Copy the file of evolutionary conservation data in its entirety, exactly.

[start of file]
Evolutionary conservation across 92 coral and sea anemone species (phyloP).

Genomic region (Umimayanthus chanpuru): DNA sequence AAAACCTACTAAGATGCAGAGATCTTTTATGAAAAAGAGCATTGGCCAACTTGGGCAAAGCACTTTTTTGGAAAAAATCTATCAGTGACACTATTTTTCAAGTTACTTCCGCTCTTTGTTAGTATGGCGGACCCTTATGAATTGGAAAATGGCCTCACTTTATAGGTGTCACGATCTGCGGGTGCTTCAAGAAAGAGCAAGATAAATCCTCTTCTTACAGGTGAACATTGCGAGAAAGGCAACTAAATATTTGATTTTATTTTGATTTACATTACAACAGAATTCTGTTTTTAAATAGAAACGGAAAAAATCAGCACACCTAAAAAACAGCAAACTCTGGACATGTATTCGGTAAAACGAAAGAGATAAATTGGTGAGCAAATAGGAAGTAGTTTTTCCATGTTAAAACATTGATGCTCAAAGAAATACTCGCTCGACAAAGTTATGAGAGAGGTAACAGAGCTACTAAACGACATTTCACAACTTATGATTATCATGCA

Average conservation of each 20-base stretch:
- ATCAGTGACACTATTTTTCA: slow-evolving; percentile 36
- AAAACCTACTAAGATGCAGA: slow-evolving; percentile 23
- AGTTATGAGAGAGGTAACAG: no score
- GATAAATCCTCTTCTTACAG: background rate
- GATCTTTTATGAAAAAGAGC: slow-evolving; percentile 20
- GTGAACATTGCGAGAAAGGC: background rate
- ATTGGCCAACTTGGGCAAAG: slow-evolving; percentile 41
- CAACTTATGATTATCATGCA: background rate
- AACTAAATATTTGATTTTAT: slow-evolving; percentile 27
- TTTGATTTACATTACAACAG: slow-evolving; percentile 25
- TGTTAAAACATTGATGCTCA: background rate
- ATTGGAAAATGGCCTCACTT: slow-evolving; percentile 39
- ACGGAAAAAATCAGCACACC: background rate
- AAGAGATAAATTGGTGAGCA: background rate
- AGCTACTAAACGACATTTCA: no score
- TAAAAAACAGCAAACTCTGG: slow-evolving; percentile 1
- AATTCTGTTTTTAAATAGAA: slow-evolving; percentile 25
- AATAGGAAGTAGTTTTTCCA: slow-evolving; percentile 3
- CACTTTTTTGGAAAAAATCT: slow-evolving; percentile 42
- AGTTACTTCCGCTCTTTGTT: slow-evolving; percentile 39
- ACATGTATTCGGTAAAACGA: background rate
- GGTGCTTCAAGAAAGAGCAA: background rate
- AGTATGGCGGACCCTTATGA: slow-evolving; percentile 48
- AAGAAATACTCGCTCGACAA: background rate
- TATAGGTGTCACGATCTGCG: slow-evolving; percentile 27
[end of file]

Evolutionary conservation across 92 coral and sea anemone species (phyloP).

Genomic region (Umimayanthus chanpuru): DNA sequence AAAACCTACTAAGATGCAGAGATCTTTTATGAAAAAGAGCATTGGCCAACTTGGGCAAAGCACTTTTTTGGAAAAAATCTATCAGTGACACTATTTTTCAAGTTACTTCCGCTCTTTGTTAGTATGGCGGACCCTTATGAATTGGAAAATGGCCTCACTTTATAGGTGTCACGATCTGCGGGTGCTTCAAGAAAGAGCAAGATAAATCCTCTTCTTACAGGTGAACATTGCGAGAAAGGCAACTAAATATTTGATTTTATTTTGATTTACATTACAACAGAATTCTGTTTTTAAATAGAAACGGAAAAAATCAGCACACCTAAAAAACAGCAAACTCTGGACATGTATTCGGTAAAACGAAAGAGATAAATTGGTGAGCAAATAGGAAGTAGTTTTTCCATGTTAAAACATTGATGCTCAAAGAAATACTCGCTCGACAAAGTTATGAGAGAGGTAACAGAGCTACTAAACGACATTTCACAACTTATGATTATCATGCA

Average conservation of each 20-base stretch:
- ATCAGTGACACTATTTTTCA: slow-evolving; percentile 36
- AAAACCTACTAAGATGCAGA: slow-evolving; percentile 23
- AGTTATGAGAGAGGTAACAG: no score
- GATAAATCCTCTTCTTACAG: background rate
- GATCTTTTATGAAAAAGAGC: slow-evolving; percentile 20
- GTGAACATTGCGAGAAAGGC: background rate
- ATTGGCCAACTTGGGCAAAG: slow-evolving; percentile 41
- CAACTTATGATTATCATGCA: background rate
- AACTAAATATTTGATTTTAT: slow-evolving; percentile 27
- TTTGATTTACATTACAACAG: slow-evolving; percentile 25
- TGTTAAAACATTGATGCTCA: background rate
- ATTGGAAAATGGCCTCACTT: slow-evolving; percentile 39
- ACGGAAAAAATCAGCACACC: background rate
- AAGAGATAAATTGGTGAGCA: background rate
- AGCTACTAAACGACATTTCA: no score
- TAAAAAACAGCAAACTCTGG: slow-evolving; percentile 1
- AATTCTGTTTTTAAATAGAA: slow-evolving; percentile 25
- AATAGGAAGTAGTTTTTCCA: slow-evolving; percentile 3
- CACTTTTTTGGAAAAAATCT: slow-evolving; percentile 42
- AGTTACTTCCGCTCTTTGTT: slow-evolving; percentile 39
- ACATGTATTCGGTAAAACGA: background rate
- GGTGCTTCAAGAAAGAGCAA: background rate
- AGTATGGCGGACCCTTATGA: slow-evolving; percentile 48
- AAGAAATACTCGCTCGACAA: background rate
- TATAGGTGTCACGATCTGCG: slow-evolving; percentile 27